Wednesday, November 18, 2009

Fleshy flesh

(Philip Guston, Untitled, circa 1969-1973)

Yes of course it’s worth it to go all the way to 57th Street to see the show of small paintings by Philip Guston at the McKee Gallery. I like to see how Guston was always working through questions about images and marks – about self and being; the exhibition presents the repeated imagery that became the artist’s personal vocabulary for his searching. Also, the vigorous brushstrokes teach me that he would push around the paint until his lines and shapes sat solidly on the canvas.

Down the hall, at Edwynn Houk, a show of Brassaï’s photographs from the 30s echo Guston’s human touch. Here are pictures of people being people. Their flesh is fleshy, their feelings are on their face, their un-self-consciousness is reflected in mirrors. And these are certainly pictures of a time past, hats, lipstick, waiters and all. You know that imminent war meant a last hurrah. What remains is fleeting tenderness, moments of interaction, subtly joyous, unhappy and sad.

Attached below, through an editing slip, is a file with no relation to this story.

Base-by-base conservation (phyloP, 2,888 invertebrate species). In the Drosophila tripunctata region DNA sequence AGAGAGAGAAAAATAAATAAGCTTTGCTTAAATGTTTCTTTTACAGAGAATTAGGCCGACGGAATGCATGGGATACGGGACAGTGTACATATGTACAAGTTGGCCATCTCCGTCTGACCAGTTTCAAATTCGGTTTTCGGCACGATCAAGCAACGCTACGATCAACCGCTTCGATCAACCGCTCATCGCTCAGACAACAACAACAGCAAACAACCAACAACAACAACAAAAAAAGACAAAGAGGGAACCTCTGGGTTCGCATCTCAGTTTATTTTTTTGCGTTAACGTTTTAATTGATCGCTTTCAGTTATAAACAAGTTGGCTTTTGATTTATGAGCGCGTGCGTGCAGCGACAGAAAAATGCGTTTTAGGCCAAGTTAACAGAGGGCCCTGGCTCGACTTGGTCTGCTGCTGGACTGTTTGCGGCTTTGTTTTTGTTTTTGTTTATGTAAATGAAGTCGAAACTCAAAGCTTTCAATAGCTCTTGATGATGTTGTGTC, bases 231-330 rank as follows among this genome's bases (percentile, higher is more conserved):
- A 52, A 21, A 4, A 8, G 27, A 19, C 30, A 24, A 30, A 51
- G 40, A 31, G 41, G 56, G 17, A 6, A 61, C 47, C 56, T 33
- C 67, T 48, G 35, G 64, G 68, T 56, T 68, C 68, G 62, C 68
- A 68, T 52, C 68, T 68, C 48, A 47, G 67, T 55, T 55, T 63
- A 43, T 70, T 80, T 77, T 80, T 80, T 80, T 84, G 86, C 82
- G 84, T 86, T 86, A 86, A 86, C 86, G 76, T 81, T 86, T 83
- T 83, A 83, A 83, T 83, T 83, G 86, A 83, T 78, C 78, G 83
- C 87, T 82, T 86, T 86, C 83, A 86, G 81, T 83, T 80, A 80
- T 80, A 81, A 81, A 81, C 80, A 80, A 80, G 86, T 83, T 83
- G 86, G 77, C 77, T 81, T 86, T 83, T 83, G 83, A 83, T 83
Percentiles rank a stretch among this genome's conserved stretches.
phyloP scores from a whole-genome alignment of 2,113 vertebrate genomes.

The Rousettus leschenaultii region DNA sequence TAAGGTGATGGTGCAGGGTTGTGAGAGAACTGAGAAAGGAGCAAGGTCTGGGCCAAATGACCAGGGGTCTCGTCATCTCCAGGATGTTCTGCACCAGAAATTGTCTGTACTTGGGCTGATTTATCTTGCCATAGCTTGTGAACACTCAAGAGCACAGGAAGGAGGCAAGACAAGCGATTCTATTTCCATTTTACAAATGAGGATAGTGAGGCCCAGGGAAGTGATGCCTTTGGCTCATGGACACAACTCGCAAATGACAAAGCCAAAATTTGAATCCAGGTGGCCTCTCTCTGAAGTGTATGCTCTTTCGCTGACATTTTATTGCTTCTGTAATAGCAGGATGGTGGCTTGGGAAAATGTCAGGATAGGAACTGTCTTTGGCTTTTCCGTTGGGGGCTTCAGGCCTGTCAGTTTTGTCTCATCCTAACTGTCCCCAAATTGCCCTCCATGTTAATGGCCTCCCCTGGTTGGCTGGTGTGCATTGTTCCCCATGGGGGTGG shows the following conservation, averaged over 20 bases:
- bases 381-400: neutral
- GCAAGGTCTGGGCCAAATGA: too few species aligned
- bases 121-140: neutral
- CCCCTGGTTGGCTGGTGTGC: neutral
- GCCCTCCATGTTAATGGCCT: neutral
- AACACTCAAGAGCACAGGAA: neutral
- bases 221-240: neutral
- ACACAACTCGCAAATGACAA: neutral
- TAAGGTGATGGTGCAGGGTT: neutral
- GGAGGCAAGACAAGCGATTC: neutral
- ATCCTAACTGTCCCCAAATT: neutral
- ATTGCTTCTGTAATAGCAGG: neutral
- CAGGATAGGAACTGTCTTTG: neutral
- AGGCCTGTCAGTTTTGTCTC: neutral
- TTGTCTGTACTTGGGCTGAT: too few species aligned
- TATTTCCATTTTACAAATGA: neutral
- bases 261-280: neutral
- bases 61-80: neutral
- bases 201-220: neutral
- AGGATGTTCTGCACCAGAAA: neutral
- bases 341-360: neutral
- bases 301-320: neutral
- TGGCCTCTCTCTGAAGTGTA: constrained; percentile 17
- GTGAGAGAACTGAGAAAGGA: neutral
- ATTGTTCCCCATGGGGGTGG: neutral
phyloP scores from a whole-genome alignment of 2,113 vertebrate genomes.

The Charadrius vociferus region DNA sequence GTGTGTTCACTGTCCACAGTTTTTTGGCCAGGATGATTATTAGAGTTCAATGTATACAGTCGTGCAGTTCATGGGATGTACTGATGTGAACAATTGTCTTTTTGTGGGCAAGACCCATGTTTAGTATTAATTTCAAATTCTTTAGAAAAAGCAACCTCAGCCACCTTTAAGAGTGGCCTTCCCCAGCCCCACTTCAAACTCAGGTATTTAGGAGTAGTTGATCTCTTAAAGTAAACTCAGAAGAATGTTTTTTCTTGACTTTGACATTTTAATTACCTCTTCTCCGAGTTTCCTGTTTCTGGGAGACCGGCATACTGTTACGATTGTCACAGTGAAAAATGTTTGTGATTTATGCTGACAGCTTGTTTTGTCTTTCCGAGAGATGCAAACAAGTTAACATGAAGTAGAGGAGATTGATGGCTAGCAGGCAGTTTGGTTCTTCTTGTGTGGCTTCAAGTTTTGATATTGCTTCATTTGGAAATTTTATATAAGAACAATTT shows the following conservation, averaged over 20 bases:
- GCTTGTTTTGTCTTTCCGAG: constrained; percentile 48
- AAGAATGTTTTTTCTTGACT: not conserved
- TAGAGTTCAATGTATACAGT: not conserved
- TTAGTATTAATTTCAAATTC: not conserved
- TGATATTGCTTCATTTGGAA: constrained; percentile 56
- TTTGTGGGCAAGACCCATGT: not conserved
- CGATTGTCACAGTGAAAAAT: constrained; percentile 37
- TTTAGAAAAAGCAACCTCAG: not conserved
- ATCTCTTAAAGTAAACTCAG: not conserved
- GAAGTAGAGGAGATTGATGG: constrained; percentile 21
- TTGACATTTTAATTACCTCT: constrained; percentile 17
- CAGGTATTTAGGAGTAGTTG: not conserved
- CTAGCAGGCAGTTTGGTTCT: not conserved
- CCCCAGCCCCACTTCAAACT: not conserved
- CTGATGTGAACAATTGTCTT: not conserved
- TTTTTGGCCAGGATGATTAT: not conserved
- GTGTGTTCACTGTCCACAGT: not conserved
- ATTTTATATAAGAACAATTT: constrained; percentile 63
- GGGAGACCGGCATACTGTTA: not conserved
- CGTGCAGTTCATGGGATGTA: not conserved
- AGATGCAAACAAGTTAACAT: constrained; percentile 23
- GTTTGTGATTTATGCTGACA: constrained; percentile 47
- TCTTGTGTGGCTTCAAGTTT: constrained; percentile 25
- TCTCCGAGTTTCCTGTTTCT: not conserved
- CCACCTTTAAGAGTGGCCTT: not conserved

(Brassaï, Au Bal Musette, Les ‘Quatre Saisons’ Rue de Lappe, 1932)

No comments: